In the first such case against a U.S. cable company, federal regulators are slapping Cox Communications with a $595,000 fine after Cox allowed hackers from Lizard Squad to penetrate its systems and steal private customer information.
By posing as an IT administrator and tricking a couple of Cox employees into giving up their login credentials, a hacker known as "EvilJordie" broke into Cox's databases and gained access to customer names, addresses, password recovery information and even "partial" Social Security numbers and driver's license numbers, according to the Federal Communications Commission. They also got hold of some customers' telephone records.
As many as 61 current or former Cox customers were affected by the breach, which occurred between Aug. 7 and Aug. 14 of 2014. The hackers changed 28 of these customers' passwords, locking them out of their own accounts, and posted eight people's personal information on social media.
"We take our responsibility to protect our customers’ personal information very seriously," said Cox in a statement Thursday. "While we regret that this incident occurred, our information security program ensured that we were able to react quickly and limit the incident.… We will continue to enhance our privacy and information security programs to protect the personal information that is entrusted to us."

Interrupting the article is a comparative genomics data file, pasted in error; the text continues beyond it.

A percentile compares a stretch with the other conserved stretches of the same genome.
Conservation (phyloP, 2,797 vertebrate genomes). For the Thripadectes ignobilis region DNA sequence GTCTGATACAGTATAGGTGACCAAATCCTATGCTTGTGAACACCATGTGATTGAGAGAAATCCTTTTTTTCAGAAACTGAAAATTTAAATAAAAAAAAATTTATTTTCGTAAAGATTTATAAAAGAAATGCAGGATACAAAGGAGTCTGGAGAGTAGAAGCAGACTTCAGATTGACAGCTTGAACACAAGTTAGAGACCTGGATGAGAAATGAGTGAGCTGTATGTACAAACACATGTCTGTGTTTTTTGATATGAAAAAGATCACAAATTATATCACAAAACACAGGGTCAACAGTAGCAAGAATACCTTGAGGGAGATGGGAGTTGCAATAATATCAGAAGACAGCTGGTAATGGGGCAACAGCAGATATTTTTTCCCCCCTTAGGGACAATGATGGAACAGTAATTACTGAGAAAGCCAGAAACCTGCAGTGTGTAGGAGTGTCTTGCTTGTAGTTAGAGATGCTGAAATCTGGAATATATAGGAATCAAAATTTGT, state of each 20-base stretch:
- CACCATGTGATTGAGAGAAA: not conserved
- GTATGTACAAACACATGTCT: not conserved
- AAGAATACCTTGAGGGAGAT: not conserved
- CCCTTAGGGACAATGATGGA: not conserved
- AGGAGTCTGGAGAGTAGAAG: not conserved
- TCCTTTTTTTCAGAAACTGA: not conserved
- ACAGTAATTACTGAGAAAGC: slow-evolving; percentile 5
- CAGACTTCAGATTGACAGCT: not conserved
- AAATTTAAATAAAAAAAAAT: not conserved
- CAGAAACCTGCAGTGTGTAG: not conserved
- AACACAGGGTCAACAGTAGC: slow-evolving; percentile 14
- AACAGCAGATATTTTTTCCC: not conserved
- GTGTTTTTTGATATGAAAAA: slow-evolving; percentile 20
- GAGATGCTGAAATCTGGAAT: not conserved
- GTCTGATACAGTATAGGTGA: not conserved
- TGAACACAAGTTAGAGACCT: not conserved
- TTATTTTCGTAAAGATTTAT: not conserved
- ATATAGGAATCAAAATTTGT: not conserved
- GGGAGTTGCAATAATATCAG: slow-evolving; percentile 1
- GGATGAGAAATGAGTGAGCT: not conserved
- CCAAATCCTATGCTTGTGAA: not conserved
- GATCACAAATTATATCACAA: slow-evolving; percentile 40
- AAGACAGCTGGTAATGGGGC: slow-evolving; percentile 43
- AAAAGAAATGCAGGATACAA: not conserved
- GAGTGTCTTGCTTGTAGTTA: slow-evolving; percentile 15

You may remember Lizard Squad as the group that breached Sony's internal network, tweeted a bomb threat to American Airlines and disrupted Xbox and Playstation owners' Christmases last year.
Cox has around 6 million customers nationwide. But although the hack ultimately resulted in relatively few people's information being compromised, the hackers' stolen login credentials gave them the ability to monitor and manipulate a potentially huge range of data. By coming down on Cox, the FCC is offering another sign that the it is looking to police data breaches more closely.